Ed Balls: My sense of loss and what Labour got wrong

Were you up for that Ed Balls moment - the symbol of Labour's crushing electoral defeat, the trigger for wild Tory celebrations and Labour despair?

In his first interview since that moment two weeks ago, the man who thought he was about to be chancellor told me about his "sense of loss" after his party's failure and a personal defeat which he describes as "a symbol of the vibrancy of our democracy".

Ed Balls was in reflective mood when we spoke - looking back at what he'd achieved as much as forward to what might be next.

"I think one of the really important things in life is to think about what you've done rather than fixate on what you might not have done," he said.

"So in those 20 years, I helped keep us out of the euro, I helped Britain to have an independent Bank of England, to raise education leaving age to 18, Sure Start, the national minimum wage, changing the health service - these are all good things.

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New government – more change than meets the eye

At first sight it felt less like a reshuffle and more like a re-appoint with more than half of the old cabinet - and almost all those in the top jobs - keeping their old posts.

That is a reflection of David Cameron's long-held belief that ministers need time to master their briefs so moving them merely strengthens the hands of those inside and outside departments who are resisting their agenda.

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Election 2015: The result no-one saw coming

No pollster, no pundit, no political leader saw it coming - not even David Cameron himself.

Governing parties don't gain seats. Parties that have implemented painful cuts and are promising more certainly don't. Until that is the Conservative Party did - achieving what had seemed to be Mission Impossible - a Tory majority.

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Election 2015: Dramatic election could reshape UK

Not since the fall of Thatcher or the Blair landslide has there been a political moment quite like this one.

Personal triumphs for the Prime Minister David Cameron and for Scotland's First Minister Nicola Sturgeon will not just reshape British politics but could perhaps reshape the future of the United Kingdom itself.

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Election 2015: It wasn't meant to be like this

David Cameron (l) and Ed Miliband

This isn't how this election was meant to go.

It's been marked by the lack of confidence felt by our political leaders rooted in the overwhelming lack of trust felt by most voters.

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Election 2015: And the winner is? Er…

David Cameron, Nick Clegg and Ed Miliband

By 10 o'clock on Thursday evening the people will have spoken but the questions which will then follow look likely to be - "What on earth did they mean by that? Who actually won? Who has the right to govern?"

Unless the polls are wrong - which they very well might be - and unless there is a late switch in opinion - which there still could be - most players and pundits are now expecting an election that is too close to call and may produce a result which could allow for either David Cameron or Ed Miliband to become prime minister.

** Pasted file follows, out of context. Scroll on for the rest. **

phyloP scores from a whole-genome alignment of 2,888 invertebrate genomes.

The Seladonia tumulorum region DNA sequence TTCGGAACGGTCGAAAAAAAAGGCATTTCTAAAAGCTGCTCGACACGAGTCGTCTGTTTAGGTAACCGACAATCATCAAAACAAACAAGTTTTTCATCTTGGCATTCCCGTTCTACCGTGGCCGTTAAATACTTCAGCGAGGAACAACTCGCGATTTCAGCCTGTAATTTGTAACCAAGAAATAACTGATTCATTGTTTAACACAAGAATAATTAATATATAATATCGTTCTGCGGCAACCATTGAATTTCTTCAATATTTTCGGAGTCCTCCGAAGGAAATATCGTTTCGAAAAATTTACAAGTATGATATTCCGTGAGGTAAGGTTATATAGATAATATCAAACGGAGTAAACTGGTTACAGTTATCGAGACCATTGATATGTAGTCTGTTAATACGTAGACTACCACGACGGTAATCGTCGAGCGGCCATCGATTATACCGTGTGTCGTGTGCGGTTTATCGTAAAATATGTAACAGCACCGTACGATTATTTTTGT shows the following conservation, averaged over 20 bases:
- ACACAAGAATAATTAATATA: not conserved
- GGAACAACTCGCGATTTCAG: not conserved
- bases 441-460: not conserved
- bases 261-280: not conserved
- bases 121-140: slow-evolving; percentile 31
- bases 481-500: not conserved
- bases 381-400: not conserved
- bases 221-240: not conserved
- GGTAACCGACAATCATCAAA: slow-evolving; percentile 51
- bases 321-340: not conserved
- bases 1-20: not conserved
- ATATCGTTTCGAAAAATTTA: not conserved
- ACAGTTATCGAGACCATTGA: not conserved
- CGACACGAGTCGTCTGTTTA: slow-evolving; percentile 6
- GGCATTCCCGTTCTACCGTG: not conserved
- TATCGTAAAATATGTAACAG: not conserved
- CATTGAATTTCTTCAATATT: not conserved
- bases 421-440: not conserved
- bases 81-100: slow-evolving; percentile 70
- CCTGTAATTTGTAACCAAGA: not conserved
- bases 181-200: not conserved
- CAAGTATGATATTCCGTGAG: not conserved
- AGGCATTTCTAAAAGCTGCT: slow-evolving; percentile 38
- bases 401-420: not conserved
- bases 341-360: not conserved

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Election 2015: Would a Tory government create chaos?

Instability, uncertainty, chaos. Could those words - used again and again by David Cameron to describe the prospect of a minority Labour government propped up by the SNP - apply to a minority Tory government riven by divisions about Europe?

That's a question I put to the prime minister.

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Question Time - Miliband stumbles, Cameron dodges

Leaders

Was this the night Ed Miliband stumbled? Not just when he briefly lost his footing as he left the Question Time stage but also in the minutes before when he came under repeated fire about Labour's record on spending and borrowing from a tough crowd of sceptical Yorkshire men and women?

The Labour leader said nothing he has not said repeatedly before - explaining his view that the deficit resulted from the financial crash and not from over spending by the last Labour government. He gave no new hostages to fortune but it was, nevertheless, the toughest ride he's faced in this campaign.

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Election 2015: Read my lips… no new taxes

President George Bush in 1989

History is littered with politicians promising - or appearing to promise - that they can re-write the rules of economics and then being forced to gag on their own words.

It's not that these leaders are fools - far from it.

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Election 2015: When will it all be over?

Don't worry. Not long to go. The election that never seems to end will be over by next Friday… or maybe it won't.

On the morning after the night before, you might imagine that you won't have to hear from that seemingly endless parade of political leaders anymore but, and I'm sorry to have to break this news to you, you may be wrong. Very wrong.

Read full article Election 2015: When will it all be over?